Added to this, the lack of proper support for roll paper means that you can't print 13" wide (full-bleed) on custom-length paper. You can print full-bleed on 13" paper on both the 1290/S and the R1800 but not the 1400, so even if you can get the printer to take the paper you can't print 13" wide.

                  So I've come to the conclusion that Epson's removal of roll paper support is a massive backwards step. I've never had an issue putting roll paper into either the R1800 or the 1290 (or 1290S). For panoramic printing, I cannot recommend the 1400 at all as a replacement for the 1290S. It's, by far and away, a crippled replacement for its predecessor.

                  Back to my R1800 for panos, then.

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                  • #24
                    Re: Epson launches new A3+ six-colour photo printer - Stylus Photo 1400

                    When feeding a sheet cut from a roll, I have found it helps a lot to de-curl it by rolling it up the wrong way round on a cardboard tube and leave it for an hour or two. If the end is cut correctly, as you are doing, and it is flat, then there is no reason for the printer to treat it any differently to any other sheet of paper. I have a 1290 and 2100 and have used both of them without the supplied roll paper supports for years. The paper needs de-curling at some stage, so it might as well be before printing as after.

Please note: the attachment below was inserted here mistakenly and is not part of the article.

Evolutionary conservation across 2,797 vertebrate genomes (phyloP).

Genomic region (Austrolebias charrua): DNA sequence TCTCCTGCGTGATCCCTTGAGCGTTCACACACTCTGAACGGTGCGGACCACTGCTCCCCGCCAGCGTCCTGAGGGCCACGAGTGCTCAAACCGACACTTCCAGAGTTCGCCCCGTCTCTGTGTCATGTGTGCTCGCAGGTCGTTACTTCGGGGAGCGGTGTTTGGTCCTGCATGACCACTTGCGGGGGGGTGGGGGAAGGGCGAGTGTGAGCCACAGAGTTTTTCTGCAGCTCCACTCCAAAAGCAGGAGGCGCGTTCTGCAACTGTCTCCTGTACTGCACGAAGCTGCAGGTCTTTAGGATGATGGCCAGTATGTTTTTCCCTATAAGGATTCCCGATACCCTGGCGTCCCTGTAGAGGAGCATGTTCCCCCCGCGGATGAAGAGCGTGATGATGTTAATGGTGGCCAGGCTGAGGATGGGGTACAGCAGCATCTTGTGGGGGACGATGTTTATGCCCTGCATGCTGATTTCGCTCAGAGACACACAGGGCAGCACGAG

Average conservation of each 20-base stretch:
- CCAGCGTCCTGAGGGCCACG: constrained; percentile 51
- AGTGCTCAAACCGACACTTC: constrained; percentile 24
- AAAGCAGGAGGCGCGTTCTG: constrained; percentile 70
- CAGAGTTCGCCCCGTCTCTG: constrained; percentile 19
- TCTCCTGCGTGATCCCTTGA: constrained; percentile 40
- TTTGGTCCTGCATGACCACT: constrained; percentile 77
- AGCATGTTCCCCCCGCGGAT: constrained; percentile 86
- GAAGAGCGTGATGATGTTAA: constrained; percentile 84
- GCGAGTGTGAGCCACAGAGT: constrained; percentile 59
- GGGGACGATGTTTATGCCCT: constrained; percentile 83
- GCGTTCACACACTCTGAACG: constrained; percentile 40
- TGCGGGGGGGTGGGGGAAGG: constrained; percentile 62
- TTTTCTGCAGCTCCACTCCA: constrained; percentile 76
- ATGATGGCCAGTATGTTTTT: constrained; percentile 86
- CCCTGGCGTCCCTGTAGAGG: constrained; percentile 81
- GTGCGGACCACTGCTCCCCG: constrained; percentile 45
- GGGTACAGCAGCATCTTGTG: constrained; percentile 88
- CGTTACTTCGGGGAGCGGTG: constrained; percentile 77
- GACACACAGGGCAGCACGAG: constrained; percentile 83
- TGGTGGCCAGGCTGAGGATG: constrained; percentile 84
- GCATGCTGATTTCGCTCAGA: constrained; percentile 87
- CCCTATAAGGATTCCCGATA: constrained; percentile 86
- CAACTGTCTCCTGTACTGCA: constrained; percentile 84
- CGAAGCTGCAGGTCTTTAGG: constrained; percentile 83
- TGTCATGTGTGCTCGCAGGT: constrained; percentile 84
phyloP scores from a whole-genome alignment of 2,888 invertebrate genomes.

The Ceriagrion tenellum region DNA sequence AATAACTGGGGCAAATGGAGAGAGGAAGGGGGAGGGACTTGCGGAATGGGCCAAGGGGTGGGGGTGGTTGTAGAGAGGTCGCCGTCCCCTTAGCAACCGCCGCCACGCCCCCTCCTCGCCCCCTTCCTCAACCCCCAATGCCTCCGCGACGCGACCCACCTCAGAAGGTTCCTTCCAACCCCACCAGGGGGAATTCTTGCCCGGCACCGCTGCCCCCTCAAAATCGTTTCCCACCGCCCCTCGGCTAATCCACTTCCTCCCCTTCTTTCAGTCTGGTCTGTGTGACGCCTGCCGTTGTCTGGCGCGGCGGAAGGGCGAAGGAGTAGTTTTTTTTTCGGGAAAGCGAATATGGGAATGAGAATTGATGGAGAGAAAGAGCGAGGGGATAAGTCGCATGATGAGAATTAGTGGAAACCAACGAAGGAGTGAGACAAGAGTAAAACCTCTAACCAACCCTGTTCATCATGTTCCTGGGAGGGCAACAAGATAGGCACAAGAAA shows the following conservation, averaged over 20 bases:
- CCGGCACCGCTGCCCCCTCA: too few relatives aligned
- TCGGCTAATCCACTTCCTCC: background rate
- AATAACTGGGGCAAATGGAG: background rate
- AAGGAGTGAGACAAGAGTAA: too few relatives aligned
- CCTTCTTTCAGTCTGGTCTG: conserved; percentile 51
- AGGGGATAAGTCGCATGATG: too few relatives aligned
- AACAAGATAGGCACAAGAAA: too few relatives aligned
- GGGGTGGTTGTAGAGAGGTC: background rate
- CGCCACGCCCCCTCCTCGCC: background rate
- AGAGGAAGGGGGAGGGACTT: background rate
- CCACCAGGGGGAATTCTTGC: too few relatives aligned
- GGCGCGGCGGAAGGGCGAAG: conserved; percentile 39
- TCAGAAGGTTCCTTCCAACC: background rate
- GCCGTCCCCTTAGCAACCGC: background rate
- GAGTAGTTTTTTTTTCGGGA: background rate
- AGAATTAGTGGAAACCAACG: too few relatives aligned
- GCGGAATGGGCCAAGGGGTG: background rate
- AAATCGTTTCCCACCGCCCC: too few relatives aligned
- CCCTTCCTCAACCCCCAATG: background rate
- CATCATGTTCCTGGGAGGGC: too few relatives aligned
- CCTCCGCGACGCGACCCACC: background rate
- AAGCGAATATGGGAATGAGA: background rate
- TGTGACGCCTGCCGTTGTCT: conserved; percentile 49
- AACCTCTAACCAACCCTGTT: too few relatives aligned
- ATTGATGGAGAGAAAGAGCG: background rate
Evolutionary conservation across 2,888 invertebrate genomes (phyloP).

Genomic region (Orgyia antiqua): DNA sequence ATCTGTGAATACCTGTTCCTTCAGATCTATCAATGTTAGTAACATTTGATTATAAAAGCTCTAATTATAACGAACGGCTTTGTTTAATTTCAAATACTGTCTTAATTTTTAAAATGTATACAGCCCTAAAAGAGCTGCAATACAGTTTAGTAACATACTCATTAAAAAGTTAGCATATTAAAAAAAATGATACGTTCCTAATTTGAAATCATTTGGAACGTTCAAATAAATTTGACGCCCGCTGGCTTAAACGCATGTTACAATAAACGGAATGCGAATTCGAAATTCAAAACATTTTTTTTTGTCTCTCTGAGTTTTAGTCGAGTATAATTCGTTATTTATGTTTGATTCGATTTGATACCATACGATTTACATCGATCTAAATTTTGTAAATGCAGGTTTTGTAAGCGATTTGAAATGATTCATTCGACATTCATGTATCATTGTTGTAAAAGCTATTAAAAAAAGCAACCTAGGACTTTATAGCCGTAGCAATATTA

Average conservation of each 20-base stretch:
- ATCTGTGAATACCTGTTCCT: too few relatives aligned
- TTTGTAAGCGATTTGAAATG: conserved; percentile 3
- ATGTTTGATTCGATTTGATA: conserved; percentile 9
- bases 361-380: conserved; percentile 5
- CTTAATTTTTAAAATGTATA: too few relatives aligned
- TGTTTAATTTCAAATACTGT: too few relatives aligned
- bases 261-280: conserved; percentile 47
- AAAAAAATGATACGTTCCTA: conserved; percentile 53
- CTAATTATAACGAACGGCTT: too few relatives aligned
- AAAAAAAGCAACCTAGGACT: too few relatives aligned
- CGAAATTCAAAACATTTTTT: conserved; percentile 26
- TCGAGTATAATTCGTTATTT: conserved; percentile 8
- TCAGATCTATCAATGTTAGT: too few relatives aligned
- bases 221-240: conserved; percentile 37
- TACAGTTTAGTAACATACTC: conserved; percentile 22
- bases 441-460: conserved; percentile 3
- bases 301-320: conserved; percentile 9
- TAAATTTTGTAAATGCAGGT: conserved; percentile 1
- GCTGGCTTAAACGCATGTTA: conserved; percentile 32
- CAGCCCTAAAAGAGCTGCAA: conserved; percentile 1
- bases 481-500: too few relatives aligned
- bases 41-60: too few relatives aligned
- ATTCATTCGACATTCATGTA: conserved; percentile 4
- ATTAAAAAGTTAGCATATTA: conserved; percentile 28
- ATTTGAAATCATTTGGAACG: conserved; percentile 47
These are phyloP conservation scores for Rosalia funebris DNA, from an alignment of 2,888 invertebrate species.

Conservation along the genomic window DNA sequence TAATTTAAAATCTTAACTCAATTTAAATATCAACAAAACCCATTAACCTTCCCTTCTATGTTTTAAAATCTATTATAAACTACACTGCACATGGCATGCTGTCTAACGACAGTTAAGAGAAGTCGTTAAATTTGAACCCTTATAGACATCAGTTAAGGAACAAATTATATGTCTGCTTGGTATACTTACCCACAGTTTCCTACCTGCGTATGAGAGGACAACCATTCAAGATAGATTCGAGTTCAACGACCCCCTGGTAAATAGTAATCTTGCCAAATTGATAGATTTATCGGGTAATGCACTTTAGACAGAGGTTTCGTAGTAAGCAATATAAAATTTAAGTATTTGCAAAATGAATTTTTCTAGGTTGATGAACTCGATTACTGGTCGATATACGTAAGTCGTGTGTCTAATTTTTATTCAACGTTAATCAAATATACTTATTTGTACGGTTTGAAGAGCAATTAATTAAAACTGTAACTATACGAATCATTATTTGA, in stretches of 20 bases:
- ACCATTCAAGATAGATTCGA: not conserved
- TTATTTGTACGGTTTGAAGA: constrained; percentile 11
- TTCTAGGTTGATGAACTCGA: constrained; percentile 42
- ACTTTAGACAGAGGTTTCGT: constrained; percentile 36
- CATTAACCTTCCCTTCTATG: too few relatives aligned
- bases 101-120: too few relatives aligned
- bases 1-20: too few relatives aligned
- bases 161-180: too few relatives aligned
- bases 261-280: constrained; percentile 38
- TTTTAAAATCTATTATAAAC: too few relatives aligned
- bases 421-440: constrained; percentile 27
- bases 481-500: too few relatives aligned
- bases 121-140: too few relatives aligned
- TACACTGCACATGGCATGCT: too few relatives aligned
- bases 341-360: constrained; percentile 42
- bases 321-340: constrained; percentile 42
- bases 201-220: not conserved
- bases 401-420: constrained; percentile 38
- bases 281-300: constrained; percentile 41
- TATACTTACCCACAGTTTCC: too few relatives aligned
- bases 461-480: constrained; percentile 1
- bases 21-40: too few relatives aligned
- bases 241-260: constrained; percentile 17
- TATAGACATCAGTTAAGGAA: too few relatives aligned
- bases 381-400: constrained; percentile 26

For testing the feasibity of long prints, particularly over 44 inches, I have used sheets of plain paper joined together with masking tape. Cutting A4 sheets in half lengthwise enables long sheets to be made economically. Make the image to be printed mostly white, and practically no ink will be wasted either. CS2 prints over 44 inches without any problems.

                    John